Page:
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Zrost | 2022

Nine photographs (70 x 100 cm), two videos (Full HD 15 m) and object

In his book Modernity and the Holocaust, Zygmunt Bauman described modern bureaucratic culture, which spawned the Holocaust, as "gardening culture". He saw its sources in the Enlightenment's change of approach to nature, and the special role that had since been attributed to science which was used to study and classify people, as well as animals, and plants. The way of describing nature implemented into the study of the human world equated society with a garden, and an unploughed fallow land, the cultivation of which must be planned and brought into a specific shape. From the very beginning, this path was marked by discrimination and oppression, which is also reflected in the nomenclature used: weeding, thinning, greening, or segregation. Although it reached its apogee during World War II, it is behind every genocide or public condoning of violent language, or gesture. The work focuses on the latter, showing the artificiality of situations of subordination and evaluation in photographs inspired by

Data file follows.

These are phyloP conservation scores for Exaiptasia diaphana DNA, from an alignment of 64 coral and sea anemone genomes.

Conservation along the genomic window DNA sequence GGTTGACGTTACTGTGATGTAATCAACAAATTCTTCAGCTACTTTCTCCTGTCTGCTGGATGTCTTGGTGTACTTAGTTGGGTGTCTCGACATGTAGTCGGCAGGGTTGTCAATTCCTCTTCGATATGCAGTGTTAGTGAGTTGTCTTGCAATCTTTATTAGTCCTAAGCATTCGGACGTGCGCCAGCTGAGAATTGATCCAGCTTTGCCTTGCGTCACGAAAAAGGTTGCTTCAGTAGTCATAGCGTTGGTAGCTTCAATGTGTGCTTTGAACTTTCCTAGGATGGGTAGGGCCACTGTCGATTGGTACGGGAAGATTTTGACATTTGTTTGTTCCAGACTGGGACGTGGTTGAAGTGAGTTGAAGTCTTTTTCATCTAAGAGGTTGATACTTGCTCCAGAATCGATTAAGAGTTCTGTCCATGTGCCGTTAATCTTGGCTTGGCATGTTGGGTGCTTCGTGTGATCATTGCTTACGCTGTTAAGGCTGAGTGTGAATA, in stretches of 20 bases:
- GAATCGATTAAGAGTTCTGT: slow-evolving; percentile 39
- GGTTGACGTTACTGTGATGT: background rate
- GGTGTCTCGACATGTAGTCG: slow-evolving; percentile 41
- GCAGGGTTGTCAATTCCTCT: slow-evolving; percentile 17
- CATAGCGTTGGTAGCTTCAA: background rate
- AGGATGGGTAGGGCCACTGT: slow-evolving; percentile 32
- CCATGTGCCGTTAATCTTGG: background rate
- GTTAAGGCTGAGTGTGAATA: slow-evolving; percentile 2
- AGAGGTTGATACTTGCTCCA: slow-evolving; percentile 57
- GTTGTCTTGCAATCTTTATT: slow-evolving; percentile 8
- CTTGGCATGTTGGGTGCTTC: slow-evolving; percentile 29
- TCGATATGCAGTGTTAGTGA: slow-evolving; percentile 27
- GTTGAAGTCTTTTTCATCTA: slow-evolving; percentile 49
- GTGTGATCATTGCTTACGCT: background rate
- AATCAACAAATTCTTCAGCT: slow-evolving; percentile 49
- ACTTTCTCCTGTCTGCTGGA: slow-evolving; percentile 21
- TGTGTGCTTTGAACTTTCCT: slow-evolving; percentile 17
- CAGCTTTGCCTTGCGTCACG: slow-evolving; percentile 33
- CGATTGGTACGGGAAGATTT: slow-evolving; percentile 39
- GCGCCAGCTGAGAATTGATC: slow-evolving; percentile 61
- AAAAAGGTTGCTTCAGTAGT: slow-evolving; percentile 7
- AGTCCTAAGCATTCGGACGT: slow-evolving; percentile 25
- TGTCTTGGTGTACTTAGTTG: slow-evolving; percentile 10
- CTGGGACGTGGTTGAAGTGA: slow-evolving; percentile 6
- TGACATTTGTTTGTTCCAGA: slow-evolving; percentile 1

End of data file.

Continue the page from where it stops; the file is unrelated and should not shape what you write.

anthropometric measurements. They are accompanied by videos showing the landscape of Rajsko, a small village next to Oświęcim. From 1941 to 1945, a sub-camp with a farm was located there. Prisoners, and above all, women prisoners, did gardening and plant breeding, including the experimental cultivation of the rubber-growing Taraxacum kok-saghyz. Plants were subjected to daily observations and measurements, recorded, labelled, and segregated. Specimens considered valuable were separated from the rest with "kastens" - a type of small glasshouse. Rajsko is a place where people and plants were subjected to the same oppressive gestures.

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